My friend's pony has remained mostly sound, despite the enlargement of his ankles. I believe secondary arthritis and ringbone are a compounding factor. With the dropped ankles, you will develop arthritis eventually.

Horses with the condition may remain sound for several years, or decline very quickly.

I recommend a Copper/zinc supplement and avoid excess iron (iron overload). Studies in llamas have suggested that a deficiency in Cu/zn may cause a similar condition.

My mare has had the condition for years, so for her it is not an immediate death sentence. It really depends on how willing the owner is to manage a horse with limitations.

The disease is not limited to Paso Finos. I believe it has now been documented in most breeds. It is very difficult to remove the defect from the gene pool, as it often presents later in life, after a horse has already had several foals. With my mare she showed some minor lameness at 17 yrs old, but not until her 20's did we get a correct diagnosis.

I do wonder if horses that present with tendon/ligament problems early in life, will eventually develop the disease later on.
 

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I believe latest info on DSLD, as per link that I posted, now has shown that DSLD is a systemic disease that affects the ligaments, and not just in the legs

'DSLD isn’t a problem that’s limited to the suspensory ligament. It’s a disease of the whole horse, a systemic disorder that involves tissues and organs that are made up of a kind of tissue called connective tissue. Connective tissue is tough tissue that connects, supports, binds, or separates other tissues or organs; examples include tendons and ligaments, but also the tough membrane that surrounds muscle cells (and is hard to chew if you find some in your steak). In DSLD, the problem isn’t with the fibers of the ligament itself, rather, it’s an abnormal accumulation of substances called proteoglycans between the fibers of the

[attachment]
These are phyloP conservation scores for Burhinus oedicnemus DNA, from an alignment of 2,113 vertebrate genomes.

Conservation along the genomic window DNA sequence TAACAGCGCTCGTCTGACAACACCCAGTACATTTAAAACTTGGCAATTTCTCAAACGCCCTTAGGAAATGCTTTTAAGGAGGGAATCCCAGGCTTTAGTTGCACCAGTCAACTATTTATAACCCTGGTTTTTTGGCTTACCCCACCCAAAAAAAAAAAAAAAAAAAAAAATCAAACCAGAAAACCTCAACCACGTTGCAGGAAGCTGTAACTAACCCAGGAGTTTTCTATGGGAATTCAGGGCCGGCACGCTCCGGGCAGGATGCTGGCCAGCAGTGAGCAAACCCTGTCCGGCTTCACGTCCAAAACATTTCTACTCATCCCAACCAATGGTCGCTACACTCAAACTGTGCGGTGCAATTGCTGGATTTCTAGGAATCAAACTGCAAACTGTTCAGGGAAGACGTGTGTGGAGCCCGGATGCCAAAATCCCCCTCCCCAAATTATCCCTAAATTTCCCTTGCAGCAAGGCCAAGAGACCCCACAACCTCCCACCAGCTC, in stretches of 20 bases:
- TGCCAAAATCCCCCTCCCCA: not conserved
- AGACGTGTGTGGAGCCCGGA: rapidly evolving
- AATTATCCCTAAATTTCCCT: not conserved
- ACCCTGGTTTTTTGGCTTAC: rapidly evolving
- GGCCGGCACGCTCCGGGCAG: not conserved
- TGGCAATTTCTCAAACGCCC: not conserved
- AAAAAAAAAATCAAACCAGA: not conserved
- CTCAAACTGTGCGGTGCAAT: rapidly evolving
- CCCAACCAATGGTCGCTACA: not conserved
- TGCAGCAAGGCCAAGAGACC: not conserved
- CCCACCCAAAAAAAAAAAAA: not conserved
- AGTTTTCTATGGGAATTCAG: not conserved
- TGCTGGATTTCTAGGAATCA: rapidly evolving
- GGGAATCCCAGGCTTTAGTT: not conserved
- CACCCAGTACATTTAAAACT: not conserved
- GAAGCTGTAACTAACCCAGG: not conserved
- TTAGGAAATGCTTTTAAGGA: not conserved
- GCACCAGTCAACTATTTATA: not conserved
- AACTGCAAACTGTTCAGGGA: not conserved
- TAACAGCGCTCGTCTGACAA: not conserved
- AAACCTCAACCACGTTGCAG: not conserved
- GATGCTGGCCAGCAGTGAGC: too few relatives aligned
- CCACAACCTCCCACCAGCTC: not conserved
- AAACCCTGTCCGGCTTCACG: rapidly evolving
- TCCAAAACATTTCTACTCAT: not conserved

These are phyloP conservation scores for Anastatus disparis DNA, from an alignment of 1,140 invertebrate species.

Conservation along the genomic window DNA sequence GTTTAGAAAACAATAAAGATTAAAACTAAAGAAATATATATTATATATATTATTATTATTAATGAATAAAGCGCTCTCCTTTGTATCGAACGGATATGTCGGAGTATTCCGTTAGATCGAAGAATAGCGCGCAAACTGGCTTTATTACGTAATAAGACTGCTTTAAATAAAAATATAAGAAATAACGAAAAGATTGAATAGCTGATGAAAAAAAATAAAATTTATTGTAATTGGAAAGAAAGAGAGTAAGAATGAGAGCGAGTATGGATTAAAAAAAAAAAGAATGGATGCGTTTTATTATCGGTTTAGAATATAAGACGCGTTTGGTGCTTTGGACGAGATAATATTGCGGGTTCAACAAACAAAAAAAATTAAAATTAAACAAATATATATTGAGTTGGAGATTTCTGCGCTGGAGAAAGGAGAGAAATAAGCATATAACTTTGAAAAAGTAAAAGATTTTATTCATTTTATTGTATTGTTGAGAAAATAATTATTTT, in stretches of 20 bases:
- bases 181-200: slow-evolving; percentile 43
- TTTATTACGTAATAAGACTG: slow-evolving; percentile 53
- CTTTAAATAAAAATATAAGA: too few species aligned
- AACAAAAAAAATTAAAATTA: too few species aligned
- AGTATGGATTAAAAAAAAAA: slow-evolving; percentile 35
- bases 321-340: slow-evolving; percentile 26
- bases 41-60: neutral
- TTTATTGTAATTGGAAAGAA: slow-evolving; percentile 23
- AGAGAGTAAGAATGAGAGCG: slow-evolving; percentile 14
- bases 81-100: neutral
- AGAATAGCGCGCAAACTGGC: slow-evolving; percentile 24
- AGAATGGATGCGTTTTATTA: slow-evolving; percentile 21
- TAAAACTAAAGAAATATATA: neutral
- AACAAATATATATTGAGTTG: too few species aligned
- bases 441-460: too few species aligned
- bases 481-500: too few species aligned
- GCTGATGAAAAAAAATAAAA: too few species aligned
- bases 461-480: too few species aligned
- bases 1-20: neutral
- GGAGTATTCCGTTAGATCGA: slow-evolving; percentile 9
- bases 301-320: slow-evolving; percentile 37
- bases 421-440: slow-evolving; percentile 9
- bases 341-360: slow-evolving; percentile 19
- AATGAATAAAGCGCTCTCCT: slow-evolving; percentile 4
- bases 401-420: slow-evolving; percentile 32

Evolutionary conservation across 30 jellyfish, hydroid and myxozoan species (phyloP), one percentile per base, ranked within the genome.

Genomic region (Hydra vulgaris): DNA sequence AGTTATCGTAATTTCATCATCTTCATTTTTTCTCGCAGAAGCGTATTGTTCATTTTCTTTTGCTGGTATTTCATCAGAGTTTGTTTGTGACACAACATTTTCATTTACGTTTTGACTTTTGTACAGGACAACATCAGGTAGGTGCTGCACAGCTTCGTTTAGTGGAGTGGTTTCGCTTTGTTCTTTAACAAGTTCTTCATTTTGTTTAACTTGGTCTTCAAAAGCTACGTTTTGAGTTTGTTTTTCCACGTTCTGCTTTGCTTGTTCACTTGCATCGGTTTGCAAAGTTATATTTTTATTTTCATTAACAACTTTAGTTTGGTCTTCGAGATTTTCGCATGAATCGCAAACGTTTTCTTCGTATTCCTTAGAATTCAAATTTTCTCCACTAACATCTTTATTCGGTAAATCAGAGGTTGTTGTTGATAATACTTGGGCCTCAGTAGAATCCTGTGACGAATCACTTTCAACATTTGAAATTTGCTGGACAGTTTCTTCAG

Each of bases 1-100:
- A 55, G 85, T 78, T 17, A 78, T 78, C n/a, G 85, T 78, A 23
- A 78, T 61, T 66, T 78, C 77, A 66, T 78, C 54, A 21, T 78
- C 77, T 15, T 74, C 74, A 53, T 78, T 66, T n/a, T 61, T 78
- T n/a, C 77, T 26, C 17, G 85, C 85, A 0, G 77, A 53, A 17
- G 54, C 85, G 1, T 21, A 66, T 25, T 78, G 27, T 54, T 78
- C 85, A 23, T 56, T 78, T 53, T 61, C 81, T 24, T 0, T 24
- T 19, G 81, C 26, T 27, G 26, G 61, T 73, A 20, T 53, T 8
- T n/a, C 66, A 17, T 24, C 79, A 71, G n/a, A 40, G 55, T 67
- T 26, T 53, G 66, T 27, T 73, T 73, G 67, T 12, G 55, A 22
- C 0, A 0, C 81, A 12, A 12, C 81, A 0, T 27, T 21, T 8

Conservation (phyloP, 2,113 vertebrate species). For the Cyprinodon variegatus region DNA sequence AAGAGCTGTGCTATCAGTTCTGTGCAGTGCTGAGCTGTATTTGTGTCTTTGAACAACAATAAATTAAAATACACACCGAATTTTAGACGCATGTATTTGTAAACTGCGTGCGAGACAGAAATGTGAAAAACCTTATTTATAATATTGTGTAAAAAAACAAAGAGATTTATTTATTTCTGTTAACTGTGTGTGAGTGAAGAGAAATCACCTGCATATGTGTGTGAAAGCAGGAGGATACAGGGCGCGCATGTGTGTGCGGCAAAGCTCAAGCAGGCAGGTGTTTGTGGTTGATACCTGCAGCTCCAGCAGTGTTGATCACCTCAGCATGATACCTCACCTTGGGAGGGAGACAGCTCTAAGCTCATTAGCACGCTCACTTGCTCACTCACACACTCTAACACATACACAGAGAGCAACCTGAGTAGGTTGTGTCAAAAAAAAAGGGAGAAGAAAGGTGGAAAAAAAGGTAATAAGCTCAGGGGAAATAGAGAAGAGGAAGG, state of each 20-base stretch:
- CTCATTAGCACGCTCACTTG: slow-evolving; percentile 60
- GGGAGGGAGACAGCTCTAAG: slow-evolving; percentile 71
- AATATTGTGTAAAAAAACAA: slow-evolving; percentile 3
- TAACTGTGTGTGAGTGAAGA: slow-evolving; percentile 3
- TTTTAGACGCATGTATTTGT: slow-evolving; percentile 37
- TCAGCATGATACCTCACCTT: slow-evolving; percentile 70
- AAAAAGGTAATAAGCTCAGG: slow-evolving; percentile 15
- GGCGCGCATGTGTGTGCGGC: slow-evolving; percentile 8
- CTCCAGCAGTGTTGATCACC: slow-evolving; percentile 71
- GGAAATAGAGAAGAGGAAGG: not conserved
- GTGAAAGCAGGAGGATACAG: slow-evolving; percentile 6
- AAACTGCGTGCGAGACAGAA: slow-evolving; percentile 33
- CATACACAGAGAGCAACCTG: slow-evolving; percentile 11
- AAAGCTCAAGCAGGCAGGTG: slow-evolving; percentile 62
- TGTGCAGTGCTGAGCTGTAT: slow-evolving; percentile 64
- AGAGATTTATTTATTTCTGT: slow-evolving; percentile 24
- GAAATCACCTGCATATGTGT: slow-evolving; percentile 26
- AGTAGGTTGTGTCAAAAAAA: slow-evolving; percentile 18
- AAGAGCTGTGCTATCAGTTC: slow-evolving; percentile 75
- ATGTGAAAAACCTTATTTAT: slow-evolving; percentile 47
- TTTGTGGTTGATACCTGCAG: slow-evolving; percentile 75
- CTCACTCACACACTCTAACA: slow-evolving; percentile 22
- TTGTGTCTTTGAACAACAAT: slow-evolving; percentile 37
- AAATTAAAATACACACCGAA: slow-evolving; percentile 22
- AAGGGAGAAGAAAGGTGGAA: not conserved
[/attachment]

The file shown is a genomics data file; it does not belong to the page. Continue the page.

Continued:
horse_animation
A horse with healthy proteoglycans - you're not interested in the chemical structure, trust me
affected tissues. Proteoglycans are a sugar-protein complex that is normally found between cells and provides structural support; in DSLD, there’s just too much of an otherwise good thing. In fact, since it’s not just the suspensory ligament that’s the problem – may other tendons and ligaments besides just the suspensory ligament are involved – it’s been proposed that the disease be called equine systemic proteoglycan accumulation (ESPA), as opposed to DSLD.
 

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He has certainly has slack pasterns. Whether it is because of a conformation fault or DSLD, you need to get a second opinion from an QUALITY VET and an ultrasound, and perhaps further testing.

I have had two horses develop DSLD, both were not breeds that tend towards it. It is a devastating disease.
 

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Those feathers are beautiful but they don't help be able to see what's going on well. And the pics need to be taken squarely from the side, down near ground level, like for hoof pics... of which I'd like to see, if you can tape his feathers up out of the way. Agree the last pic looks a bit worrying, but if his hoof balance - or lack of - is greatly contributing, that can be dealt with at least. See link in my signature for how to take hoof pics.
 

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The TWH I purchased a year ago has pasterns like that - I also asked my vet about DSLD and she passed sound at her PPE. Not that she may not develop it at a later date.

To me the hoof shape (I call it cup shaped) tends to be an early indicator of pastern issues - and this horse most definitely has cup shaped hooves.